If there is one thing the payment ecosystem obsesses about, it is ‘Success Rates’. This is because success rate has a direct impact on customer experience and revenue.

What is success rate for payments?

Success rate for payments refers to the number of successful transactions over total attempted transactions. Success rate is a critical criterion for all businesses; even a small dip could result in a compromised customer experience and revenue loss.

As a payments company, our singular focus has been to enhance customer experience by improving success rates. In this ongoing effort, our latest experiment was the implementation of ATM PIN instead of OTP/3-D secure PIN as 2FA (two-factor authentication) for debit card transactions. The basic idea is that validating payments via ATM PIN requires fewer hops than 3-D secure PIN (validated through OTPs), hence more efficient.

Flow 1.png

Essentially, this makes ATM PIN-based transactions closed looped or on-us transactions. On-us transactions are where the acquirer and card issuer are the same entity. Removing two entities from the transaction flow makes the entire process more streamlined, time efficient, leading to higher success rates.

How ATM PIN Reduces Friction

Apart from enabling higher success rates, ATM PIN-based transactions are also convenient from the end customer standpoint. In terms of context, ATM PIN for online transactions is very similar to using a card at a physical store. All that an end customer needs are – a card number, CVV and ATM PIN. Also, bad network and glitches in the bank’s SMS gateway are no longer pain points.

Rollout Plan

As much as we believed in the sheer potential of ATM PIN as a feature, we wanted to validate it through data. Part of our roll-out plan was to first test the feature across a sample set and measure success before we go the whole hog.

We also wanted to ensure that the transition to this new feature was seamless. Businesses who were part of the sample set got the feature update without having to make any change to their existing integration. The checkout directly went from the standard OTP option to include both the OTP as well as the ATM PIN option with zero intervention from businesses.

Week One

We kicked off Week One by rolling out the feature to a sample set of 50 randomly selected businesses. The ground rules to minimise the bias were:

 

  • Business size – an equal mix of small, mid-size and large businesses.
  • Average Ticket size – segmented as bucket one (Rs 1.00 – Rs 100), bucket two (Rs 100 – Rs 1000) and bucket three (Rs 1000 to Rs 5000).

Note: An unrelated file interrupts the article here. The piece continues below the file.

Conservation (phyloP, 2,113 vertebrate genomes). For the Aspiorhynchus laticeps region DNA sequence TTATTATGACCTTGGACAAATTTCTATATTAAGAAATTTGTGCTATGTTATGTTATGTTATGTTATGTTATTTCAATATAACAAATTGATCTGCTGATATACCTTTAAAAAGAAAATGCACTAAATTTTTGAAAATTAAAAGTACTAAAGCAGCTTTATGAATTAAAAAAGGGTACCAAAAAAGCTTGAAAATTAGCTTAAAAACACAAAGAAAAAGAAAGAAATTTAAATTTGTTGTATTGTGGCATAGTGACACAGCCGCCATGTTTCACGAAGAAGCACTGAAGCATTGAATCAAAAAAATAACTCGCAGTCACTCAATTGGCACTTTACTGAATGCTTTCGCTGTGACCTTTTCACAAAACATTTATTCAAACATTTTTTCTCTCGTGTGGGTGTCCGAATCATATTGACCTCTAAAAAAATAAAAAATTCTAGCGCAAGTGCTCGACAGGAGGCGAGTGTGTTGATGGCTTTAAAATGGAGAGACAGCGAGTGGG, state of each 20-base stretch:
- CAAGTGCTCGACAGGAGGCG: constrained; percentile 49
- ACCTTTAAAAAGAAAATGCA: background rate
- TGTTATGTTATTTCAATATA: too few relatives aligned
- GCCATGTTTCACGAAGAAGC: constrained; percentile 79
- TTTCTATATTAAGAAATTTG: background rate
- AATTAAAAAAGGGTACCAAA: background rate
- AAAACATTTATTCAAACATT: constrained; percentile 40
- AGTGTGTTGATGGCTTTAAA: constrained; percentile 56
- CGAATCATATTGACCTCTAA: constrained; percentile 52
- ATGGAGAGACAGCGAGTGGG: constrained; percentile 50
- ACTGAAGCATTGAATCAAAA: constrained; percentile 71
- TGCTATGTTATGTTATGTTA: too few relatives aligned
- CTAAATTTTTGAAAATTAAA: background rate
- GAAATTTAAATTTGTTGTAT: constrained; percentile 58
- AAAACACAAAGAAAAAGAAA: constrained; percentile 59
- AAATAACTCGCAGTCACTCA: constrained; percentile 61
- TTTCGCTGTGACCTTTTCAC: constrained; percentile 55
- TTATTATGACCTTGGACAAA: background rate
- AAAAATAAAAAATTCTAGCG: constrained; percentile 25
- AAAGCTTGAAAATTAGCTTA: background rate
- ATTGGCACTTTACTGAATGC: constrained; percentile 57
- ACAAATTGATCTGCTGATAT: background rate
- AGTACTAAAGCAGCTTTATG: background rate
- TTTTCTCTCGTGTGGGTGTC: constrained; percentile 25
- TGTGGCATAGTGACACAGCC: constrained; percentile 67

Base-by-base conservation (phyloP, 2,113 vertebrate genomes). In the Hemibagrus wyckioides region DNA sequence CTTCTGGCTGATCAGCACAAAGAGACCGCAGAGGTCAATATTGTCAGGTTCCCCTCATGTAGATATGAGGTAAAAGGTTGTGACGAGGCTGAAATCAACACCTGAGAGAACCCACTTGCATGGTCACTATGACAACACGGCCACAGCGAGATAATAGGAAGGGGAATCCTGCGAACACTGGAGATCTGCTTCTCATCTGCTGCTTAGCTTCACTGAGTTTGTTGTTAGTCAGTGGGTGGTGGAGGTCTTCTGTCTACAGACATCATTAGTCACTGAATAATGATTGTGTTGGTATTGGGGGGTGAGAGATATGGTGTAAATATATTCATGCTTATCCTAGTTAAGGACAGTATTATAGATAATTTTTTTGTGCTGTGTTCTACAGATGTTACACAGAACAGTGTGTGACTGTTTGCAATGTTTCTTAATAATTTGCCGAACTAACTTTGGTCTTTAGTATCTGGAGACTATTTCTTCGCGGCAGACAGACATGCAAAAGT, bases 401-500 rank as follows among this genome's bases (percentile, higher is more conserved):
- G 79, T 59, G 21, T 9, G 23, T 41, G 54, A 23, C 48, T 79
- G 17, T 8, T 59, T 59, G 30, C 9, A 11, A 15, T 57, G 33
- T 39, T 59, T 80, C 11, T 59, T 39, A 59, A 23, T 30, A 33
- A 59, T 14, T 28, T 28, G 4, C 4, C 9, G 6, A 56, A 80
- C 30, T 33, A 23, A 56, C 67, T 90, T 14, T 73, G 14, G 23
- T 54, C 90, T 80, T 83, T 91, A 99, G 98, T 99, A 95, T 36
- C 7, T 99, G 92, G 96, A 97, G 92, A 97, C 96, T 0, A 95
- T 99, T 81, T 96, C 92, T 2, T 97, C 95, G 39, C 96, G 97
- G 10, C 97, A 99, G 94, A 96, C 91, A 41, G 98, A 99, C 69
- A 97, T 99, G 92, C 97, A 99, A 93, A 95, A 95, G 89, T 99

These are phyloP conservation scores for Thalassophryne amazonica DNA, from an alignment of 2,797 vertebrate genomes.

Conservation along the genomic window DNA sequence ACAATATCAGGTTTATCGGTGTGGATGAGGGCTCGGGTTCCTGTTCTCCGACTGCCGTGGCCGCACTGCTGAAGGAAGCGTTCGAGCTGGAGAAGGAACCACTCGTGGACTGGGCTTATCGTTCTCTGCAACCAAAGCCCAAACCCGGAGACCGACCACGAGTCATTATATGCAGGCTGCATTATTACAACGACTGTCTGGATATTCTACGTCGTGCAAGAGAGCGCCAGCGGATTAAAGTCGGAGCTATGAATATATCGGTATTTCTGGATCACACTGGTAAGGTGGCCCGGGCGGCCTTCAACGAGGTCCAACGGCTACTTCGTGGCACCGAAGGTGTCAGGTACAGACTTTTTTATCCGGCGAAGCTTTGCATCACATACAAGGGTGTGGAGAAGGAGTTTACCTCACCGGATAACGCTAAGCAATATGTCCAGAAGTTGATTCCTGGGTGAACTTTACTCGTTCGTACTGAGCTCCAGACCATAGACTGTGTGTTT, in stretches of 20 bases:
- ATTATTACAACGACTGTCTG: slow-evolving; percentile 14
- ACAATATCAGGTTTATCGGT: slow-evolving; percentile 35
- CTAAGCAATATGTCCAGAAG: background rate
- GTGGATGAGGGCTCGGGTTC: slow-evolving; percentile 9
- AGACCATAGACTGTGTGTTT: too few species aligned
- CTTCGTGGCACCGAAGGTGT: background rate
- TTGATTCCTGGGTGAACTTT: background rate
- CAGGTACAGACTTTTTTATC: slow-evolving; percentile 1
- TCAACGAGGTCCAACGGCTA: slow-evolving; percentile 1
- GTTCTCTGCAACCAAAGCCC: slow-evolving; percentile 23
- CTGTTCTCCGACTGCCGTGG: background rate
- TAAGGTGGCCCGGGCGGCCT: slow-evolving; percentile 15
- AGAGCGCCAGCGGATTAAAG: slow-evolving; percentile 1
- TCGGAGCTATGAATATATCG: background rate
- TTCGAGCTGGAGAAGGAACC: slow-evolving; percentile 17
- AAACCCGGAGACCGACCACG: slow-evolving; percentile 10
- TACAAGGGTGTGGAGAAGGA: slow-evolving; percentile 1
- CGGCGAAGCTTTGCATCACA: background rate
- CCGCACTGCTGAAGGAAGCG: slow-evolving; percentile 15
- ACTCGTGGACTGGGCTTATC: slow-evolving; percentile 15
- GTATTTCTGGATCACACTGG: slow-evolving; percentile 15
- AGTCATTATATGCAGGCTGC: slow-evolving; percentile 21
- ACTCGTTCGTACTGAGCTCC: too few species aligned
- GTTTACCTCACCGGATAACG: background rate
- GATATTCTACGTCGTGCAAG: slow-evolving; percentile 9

• Outliers and exceptions (like low transaction volumes) were removed from the list to remove potential skews to the average.

The key metrics we planned to analyse through this experiment were – success rates and customer preference for the ATM PIN option on checkout.

And, here’s what we saw at the end of Week One

 

  • Success rates increased by 3% for the ATM PIN feature when compared to the OTP feature.
  • The customer preference for the ATM PIN option over the OTP option was around 9.2%.

While the success rate needle didn’t move too much, the customer preference for selecting the ATM PIN option validated that we were on the right path.

Week Two

Given the outcome from Week One, we continued our experiment through Week Two, and the results just reiterated our belief. Hence, we tweaked our sample set to include 50 new businesses, making the total count 100.

The insights at the end of Week Two were:

 

  • Success rates continued to grow from 2.5% to 3.1%.
  • Customer preference moved from 9.2% to 12.4%.

Given the consistent uptick both for both success rates and the customer preference, we decided to keep the experiment running for a couple of weeks more to understand the impact of the ATM PIN feature better.

Week Ten

At the end of Week Ten, we saw a staggering increase in success rates. The average increase in success rates was around 10%, with few businesses observing as much as a 16% increase in success rates. As far as customer preference goes, we noticed that nearly 28% of customers consciously chose the ATM PIN option over the OTP option on checkout.

ATM PIN graph.png

With the increase in success rates, our chargebacks and refunds also noticed a dip, improving the overall efficiency.

Given the significant impact of the ATM PIN feature, we have now enabled the feature to 8,000 businesses.

What Next?

ATM PIN as a feature has been nothing short of stellar in its performance and ease of use. We plan to extend the feature to all our customers and make ATM the default option once there is a majority preference for the ATM PIN option by end customers. If you are a Razorpay customer and do not have the ATM PIN option on your checkout, sit tight, it’s coming to you real soon! And, for all other business out there, here’s another reason to sign up with Razorpay 🙂